SFIFF52: Leone's 'Once Upon a Time in the West'

Dennis Harvey April 30, 2009

In a sense, nobody has ever made movies larger than Sergio Leone. Not large in expense, epic scale, or god knows in cosmic import. But rather large in the sense of, well, tangible largeness —no one has ever quite equaled his ability to maximize the unforgiving vastness of wide open spaces and the intransigent solitude of humans hellbent on enforcing their will within that inhumane desolation. Could he have made his mark in any genre but the Western, with its innate need for harsh wilderness and stark good-vs.-evil conflicts? Perhaps, but it’s hard to imagine how. Leone’s sensibility fit the Western so completely that in the end he was almost incapable of working his way out of it.

This Sunday afternoon the SF International Film Festival presents a meticulously restored new print of Once Upon a Time in the West, there’s little risk in promising that it will be spectacular. This 1968 Italian-U.S. coproduction was Leone’s magnum opus, granted all the length, extravagance and star power he could desire. Was this fulfillment (not to mention the sheer exhaustion of marshaling such sprawling resources) so overwhelming that it made future effort near-impossible?

That left a hugely influential stylist with exactly seven features to his credit as director—after over four decades in the industry—when he died (of a heart attack) in 1989, at age 60. How could this have happened? Unlike say, Bresson, Dreyer or Orson Welles, it wasn’t that his movies were considered "uncommercial" and thus difficult to finance. Instead, perversely, fame and success were themselves at fault: The more in demand Leone became, the more his overweening perfectionism, insecurities and ambitions dogged his realizing each project.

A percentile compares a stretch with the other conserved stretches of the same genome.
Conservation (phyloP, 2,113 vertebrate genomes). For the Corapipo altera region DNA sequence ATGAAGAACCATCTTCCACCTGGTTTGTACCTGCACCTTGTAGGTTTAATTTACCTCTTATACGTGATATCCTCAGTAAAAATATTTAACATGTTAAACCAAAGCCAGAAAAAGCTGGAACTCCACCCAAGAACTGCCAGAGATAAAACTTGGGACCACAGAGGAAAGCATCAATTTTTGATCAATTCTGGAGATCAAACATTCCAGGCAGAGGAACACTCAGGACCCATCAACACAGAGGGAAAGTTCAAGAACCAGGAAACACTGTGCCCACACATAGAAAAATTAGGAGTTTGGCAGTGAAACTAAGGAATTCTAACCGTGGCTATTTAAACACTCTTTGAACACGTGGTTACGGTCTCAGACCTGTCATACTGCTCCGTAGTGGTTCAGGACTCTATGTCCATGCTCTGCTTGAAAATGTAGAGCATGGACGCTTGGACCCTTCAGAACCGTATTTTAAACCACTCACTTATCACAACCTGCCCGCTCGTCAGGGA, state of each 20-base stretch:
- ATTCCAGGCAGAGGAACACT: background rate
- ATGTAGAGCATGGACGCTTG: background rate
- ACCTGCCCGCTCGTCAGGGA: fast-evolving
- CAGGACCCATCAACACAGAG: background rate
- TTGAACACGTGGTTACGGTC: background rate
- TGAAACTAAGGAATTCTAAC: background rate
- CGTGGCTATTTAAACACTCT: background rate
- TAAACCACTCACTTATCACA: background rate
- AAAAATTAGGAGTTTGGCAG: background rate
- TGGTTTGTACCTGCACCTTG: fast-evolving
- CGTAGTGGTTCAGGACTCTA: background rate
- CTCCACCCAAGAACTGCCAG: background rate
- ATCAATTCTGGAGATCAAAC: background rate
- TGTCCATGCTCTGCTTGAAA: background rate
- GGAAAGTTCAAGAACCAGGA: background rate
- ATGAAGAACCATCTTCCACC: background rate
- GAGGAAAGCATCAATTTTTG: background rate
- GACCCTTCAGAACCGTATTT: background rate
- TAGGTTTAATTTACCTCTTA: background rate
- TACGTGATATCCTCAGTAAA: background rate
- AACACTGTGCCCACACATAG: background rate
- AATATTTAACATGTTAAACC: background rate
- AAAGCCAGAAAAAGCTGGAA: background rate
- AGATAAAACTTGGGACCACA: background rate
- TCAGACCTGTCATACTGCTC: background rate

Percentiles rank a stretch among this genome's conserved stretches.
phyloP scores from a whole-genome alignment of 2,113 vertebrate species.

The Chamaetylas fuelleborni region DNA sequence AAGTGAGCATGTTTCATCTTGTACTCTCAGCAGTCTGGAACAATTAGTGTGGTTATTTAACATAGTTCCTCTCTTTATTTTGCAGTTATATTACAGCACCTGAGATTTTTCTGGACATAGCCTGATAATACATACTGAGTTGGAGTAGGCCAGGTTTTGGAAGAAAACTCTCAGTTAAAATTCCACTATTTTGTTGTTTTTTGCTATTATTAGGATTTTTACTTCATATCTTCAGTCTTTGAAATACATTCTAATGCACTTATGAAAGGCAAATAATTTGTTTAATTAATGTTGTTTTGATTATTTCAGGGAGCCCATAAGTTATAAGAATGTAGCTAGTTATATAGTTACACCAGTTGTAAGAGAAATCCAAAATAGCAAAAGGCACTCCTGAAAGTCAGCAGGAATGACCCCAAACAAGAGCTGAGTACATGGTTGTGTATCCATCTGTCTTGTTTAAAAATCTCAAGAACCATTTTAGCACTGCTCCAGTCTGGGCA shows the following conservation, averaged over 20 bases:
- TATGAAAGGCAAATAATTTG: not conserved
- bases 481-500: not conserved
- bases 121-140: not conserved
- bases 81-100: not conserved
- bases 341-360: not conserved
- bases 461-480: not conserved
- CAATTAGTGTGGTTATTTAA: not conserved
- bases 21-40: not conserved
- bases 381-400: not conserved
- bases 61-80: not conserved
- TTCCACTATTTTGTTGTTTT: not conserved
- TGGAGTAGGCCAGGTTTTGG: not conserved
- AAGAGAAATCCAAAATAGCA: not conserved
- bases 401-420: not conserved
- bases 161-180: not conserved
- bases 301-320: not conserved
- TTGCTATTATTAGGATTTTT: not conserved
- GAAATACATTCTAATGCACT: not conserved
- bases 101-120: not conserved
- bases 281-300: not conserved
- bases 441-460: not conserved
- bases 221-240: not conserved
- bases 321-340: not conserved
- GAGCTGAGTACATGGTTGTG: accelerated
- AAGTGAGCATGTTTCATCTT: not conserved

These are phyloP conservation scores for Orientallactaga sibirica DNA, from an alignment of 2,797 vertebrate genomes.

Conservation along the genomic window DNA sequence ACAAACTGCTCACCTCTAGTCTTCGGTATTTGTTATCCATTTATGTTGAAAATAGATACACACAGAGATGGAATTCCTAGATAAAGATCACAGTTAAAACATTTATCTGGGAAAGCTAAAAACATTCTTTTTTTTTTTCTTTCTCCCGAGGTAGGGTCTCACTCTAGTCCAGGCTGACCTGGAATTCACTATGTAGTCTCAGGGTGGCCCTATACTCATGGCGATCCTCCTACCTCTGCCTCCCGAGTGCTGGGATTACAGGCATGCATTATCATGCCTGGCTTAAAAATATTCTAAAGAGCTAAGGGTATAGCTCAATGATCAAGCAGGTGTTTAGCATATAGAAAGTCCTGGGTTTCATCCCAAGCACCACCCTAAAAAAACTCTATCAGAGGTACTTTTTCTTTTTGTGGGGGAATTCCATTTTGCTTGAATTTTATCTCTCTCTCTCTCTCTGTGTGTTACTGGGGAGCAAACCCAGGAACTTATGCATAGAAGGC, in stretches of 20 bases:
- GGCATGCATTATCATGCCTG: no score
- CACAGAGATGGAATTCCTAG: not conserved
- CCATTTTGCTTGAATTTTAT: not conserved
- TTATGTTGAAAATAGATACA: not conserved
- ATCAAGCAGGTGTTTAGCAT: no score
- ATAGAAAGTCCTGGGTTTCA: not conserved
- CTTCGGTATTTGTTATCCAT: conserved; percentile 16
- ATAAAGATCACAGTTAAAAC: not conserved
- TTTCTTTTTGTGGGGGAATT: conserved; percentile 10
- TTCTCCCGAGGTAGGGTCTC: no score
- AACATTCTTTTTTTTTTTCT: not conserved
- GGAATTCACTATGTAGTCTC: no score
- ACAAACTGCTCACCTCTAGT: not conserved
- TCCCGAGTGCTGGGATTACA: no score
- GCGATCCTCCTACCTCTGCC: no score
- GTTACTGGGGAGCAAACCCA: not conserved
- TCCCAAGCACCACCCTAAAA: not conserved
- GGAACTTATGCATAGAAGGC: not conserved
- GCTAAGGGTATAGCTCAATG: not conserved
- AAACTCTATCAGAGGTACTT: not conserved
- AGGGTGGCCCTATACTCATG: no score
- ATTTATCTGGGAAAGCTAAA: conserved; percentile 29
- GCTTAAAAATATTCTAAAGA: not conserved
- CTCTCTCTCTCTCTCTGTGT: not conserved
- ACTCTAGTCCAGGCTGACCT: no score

It took a long time for those traits to develop a stranglehold, since Leone (himself the son of a silent-era director) was schooled in the world of post-WW2 Italian moviemaking, where speed and corner-cutting were the rule. He worked as an assistant director from the late 40s, eventually handling second unit work on visiting Hollywood mega-productions like Quo Vadis and Ben Hur. He started writing screenplays for Italy’s own cheesier version of that costume-epic trend, the "sword-and-sandal" adventures featuring bodybuilders as Hercules or other spear-throwing, temple-destroying superheroes. When a director fell ill on the set of one such 1959 exercise, he took over the folded chair without credit; two years later he made his official debut in that role with The Colossus of Rhodes.

But those muscleman movies were already fading from box-office favor as the local film industry struggled to find a genre to replace it. As a result, Leone wound up in 1964 making a low-budget action film of a different type with a minor American TV star in the lead (partly because favorite Hercules actor Steve Reeves turned it down, along with James Coburn and several others). That was A Fistful of Dollars, the lanky star was Clint Eastwood, and the result was a slow-burning phenomenon. This wasn’t the first so-called "spaghetti western," but it was the first to attract any real international attention. Over the next decade virtually hundreds of imitations would be made in Italy, Spain and elsewhere.